To complement its season dedicated to the Eternal City, one of Germany’s premier fine art museums made Aix-en-Provence a loan of a unique collection.
Musée Granet in Aix-en Provence may not be on every art lover’s radar but that does not stop it to feature back to back top-notch exhibitions. This year a series of concurrent shows feature Italy, and especially Rome, culminating in the Via Roma summer exhibition. Currently on through 2 October 2022, the Granet museum, in partnership with the Neue Pinakothek in Munich, is presenting an exhibition on the theme of German artists who worked in Rome during the 19th century – the zenith of Germany’s romantic era.
This is an unprecedented opportunity for the French public to get to know these artists, painters and photographers who are often little known yet produced exceptional work. The arrival in France of such an ensemble from the Munich collections is made possible by the temporary closure for renovation of the great Bavarian institution.
The first part of the exhibition is dedicated to paintings, most of which come from the collection of King Ludwig I of Bavaria, founder of the Neue Pinakothek. In four sections, it presents the richness and diversity of the painters’ styles of this period, from neo-classicism to romanticism to the beginnings of realism, through magnificent representations of landscapes, and historical, intimate and genre scenes.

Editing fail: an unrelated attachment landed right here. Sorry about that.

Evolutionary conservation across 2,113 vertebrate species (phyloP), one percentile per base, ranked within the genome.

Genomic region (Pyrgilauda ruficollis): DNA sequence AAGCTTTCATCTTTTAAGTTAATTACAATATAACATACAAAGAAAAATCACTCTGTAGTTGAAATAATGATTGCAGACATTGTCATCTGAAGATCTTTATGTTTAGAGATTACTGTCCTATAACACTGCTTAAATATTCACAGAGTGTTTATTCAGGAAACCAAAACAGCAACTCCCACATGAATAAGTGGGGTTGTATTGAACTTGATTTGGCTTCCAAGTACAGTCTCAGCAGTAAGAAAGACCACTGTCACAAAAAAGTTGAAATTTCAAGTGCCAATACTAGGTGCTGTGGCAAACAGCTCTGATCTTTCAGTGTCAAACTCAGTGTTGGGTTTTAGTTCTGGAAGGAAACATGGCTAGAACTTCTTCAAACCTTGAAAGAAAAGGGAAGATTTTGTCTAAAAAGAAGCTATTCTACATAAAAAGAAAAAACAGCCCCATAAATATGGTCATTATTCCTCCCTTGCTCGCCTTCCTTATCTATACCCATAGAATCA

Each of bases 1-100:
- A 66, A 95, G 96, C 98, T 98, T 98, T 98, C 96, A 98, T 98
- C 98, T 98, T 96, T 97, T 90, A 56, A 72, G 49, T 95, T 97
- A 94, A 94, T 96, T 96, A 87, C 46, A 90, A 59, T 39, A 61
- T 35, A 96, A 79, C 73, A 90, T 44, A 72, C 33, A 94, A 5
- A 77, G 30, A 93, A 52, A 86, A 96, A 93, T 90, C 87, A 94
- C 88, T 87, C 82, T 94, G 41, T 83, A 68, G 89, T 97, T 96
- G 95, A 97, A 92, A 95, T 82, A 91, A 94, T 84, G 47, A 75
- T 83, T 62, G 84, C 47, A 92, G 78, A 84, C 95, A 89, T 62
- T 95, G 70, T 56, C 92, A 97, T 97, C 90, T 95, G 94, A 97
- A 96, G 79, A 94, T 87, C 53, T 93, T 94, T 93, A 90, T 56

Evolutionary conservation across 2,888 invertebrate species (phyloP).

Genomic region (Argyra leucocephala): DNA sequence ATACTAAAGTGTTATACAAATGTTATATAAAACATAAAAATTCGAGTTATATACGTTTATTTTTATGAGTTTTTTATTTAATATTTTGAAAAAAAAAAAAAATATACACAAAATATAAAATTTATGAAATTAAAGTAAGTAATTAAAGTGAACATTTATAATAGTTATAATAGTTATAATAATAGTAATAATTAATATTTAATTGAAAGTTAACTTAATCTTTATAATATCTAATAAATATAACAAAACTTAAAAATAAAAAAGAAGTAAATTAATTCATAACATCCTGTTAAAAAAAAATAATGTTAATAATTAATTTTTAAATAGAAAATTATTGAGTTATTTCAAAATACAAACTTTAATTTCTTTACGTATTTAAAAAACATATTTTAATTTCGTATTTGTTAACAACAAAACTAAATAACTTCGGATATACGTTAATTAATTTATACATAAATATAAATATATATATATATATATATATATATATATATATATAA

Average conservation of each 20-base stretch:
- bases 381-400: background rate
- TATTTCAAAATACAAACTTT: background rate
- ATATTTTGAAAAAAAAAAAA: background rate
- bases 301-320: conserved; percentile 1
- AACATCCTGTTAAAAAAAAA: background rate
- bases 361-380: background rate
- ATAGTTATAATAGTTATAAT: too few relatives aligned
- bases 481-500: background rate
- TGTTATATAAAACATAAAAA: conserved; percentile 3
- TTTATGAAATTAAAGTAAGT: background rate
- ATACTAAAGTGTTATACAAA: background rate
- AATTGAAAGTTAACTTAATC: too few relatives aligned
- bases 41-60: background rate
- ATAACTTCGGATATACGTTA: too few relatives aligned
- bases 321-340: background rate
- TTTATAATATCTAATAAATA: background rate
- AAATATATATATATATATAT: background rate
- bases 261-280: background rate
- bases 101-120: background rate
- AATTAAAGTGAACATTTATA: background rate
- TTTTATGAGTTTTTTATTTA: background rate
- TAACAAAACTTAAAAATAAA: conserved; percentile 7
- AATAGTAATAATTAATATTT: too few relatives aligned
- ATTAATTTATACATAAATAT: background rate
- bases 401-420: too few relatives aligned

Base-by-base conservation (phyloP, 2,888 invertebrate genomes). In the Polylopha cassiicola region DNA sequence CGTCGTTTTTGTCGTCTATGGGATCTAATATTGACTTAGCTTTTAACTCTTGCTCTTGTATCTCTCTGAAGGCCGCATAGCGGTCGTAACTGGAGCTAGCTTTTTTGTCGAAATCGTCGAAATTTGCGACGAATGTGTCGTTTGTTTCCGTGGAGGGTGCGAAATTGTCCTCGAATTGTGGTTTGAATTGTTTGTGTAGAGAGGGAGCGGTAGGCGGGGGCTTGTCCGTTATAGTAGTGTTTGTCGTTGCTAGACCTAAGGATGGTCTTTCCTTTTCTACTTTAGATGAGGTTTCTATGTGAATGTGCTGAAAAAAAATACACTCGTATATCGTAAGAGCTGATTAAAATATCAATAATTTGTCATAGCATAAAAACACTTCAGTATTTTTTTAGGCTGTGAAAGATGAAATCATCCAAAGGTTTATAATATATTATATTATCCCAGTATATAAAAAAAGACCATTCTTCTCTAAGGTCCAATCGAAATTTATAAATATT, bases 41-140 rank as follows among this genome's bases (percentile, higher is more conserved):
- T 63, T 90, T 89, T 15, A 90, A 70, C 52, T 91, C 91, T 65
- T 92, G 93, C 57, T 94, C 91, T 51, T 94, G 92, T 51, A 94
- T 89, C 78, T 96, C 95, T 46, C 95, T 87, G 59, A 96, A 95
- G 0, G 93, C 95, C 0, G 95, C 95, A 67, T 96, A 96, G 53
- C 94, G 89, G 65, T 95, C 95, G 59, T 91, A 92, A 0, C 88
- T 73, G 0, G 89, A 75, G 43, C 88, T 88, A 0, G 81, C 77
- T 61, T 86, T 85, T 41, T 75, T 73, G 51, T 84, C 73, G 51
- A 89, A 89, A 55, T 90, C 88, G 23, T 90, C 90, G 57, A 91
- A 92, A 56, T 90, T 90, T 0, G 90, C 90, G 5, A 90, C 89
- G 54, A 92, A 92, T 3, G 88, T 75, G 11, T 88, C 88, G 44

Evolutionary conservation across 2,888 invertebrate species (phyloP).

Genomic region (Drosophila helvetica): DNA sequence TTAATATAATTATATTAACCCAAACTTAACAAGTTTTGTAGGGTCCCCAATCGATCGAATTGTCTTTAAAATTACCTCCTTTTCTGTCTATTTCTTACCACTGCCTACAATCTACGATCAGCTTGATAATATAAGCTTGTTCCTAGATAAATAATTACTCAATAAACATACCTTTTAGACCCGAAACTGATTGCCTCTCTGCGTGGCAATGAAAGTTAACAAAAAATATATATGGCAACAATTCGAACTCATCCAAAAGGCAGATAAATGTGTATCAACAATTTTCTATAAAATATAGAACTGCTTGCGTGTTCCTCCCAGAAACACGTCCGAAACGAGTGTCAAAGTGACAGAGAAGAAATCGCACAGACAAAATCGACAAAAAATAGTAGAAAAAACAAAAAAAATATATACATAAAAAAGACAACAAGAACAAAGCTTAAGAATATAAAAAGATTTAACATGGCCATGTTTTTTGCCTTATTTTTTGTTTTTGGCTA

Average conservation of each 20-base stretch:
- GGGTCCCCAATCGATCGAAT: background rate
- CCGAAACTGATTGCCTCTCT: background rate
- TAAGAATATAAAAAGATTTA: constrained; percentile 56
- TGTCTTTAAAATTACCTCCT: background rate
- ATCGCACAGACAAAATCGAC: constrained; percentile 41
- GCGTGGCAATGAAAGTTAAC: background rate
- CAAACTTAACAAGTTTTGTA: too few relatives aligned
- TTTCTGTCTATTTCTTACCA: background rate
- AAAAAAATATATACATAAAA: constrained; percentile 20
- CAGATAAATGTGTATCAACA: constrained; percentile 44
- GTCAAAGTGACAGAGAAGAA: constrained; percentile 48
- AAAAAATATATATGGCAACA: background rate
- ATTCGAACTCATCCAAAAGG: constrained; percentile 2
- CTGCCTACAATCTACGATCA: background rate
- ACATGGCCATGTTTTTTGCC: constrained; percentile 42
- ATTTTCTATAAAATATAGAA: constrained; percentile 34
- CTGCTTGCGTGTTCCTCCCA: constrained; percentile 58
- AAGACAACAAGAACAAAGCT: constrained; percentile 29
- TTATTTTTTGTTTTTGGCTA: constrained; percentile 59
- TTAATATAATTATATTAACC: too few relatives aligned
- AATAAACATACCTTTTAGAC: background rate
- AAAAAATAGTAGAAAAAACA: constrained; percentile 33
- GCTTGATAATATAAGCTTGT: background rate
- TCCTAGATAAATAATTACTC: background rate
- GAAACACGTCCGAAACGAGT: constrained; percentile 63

The exhibition continues on the second floor with the presentation of photographs from the Dietmar Siegert collection, taken in and around Rome between 1850 and 1870. As an artistic counterpoint, some thirty graphic works by French painter François-Marius Granet (1775-1849), the museum’s namesake, are exhibited alongside these works.
Exhibition Plossu – Granet
A concurrent Italy-themed photo exhibition titled Plossu – Italia Discreta at the same museum is devoted to the photographic work of contemporary artist Bernard Plossu (1945- ), featuring about 100 photographs mostly from the late seventies to 2017. Famous for his almost exclusive use of black and white from 1965 onwards, he later experimented with colour during his travels through a particular pigmentation process, the Fresson print. These matte charcoal prints give his photographs a washed-out, grainy, soft and almost powdery look.
This magnificent ensemble is contrasted with some sixty watercolours by François-Marius Granet, showing various views of Rome and its surroundings in the first half of the 19th century. Both artists share the same favourite subjects, the same interest in the Eternal City and Italy, its alleys full of history, culture and memory, its landscapes suspended in time, urban or natural, full of solitude. The painter’s treatment of light and shadow through chiaroscuro washes and the photographer’s use of silver halide photography, the framing, the motifs… everything evokes the strength and immortality of this classic theme which has become an archetype through the centuries. Plossu-Italia Discreta is currently on show through August 28.
Place Saint-Jean de Malte
(wheelchair access: 18 rue Roux-Alphéran)
Tel: +33 (0)4 42 52 87 97
Museum open Tuesday to Sunday from 10am to 6pm
Lead image by Didier Devèze – Own work, CC BY-SA 3.0, https://commons.wikimedia.org/w/index.php?curid=21036245; all other photos as credited